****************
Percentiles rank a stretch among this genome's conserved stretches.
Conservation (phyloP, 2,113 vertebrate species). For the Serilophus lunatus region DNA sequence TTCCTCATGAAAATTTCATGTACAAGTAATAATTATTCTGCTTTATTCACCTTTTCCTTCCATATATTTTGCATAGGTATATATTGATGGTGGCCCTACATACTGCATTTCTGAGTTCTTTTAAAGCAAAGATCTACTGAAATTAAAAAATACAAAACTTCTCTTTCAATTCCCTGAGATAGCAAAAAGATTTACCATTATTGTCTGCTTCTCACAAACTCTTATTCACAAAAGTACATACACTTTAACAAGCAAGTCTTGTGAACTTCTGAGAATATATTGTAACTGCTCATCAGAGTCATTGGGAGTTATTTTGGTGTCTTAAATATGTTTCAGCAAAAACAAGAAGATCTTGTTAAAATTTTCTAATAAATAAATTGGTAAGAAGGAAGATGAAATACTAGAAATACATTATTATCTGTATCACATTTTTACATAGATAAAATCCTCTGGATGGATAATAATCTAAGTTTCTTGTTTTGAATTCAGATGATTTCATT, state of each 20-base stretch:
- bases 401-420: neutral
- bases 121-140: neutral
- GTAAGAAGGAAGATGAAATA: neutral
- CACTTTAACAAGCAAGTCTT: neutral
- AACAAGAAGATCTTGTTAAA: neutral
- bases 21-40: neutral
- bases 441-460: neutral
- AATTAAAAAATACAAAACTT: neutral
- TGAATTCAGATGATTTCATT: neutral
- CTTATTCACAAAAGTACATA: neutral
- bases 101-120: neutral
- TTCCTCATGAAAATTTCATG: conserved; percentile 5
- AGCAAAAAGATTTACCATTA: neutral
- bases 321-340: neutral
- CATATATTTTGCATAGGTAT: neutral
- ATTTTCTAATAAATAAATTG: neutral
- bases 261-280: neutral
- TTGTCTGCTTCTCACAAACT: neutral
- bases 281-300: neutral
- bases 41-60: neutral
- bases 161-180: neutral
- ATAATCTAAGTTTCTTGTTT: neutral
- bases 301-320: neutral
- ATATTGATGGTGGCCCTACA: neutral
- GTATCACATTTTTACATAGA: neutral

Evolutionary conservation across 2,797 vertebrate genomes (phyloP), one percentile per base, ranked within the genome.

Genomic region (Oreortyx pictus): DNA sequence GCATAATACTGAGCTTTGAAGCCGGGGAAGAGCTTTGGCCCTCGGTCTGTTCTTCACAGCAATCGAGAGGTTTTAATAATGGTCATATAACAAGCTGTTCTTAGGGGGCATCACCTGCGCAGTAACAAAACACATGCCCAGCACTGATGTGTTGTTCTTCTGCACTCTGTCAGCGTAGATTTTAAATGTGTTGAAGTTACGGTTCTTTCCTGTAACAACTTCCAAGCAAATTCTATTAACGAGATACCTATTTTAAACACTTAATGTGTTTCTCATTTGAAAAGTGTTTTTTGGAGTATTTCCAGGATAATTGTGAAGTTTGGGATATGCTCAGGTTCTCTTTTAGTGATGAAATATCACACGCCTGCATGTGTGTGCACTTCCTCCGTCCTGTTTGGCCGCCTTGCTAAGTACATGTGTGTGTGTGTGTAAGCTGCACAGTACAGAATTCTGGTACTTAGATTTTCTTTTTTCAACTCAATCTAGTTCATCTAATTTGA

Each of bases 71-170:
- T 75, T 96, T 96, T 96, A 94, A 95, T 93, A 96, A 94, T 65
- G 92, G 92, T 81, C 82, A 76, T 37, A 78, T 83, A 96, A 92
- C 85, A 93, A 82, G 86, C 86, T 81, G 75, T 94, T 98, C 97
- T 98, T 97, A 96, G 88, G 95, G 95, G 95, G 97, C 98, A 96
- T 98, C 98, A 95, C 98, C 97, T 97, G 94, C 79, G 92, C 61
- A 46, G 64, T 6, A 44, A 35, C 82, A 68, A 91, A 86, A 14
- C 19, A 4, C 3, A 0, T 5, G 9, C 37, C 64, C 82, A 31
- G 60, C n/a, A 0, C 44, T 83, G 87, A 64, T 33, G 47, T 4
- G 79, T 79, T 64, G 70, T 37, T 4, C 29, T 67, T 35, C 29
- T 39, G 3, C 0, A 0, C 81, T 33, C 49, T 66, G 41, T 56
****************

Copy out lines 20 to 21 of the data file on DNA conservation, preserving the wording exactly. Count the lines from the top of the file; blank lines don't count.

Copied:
- TTGTCTGCTTCTCACAAACT: neutral
- bases 281-300: neutral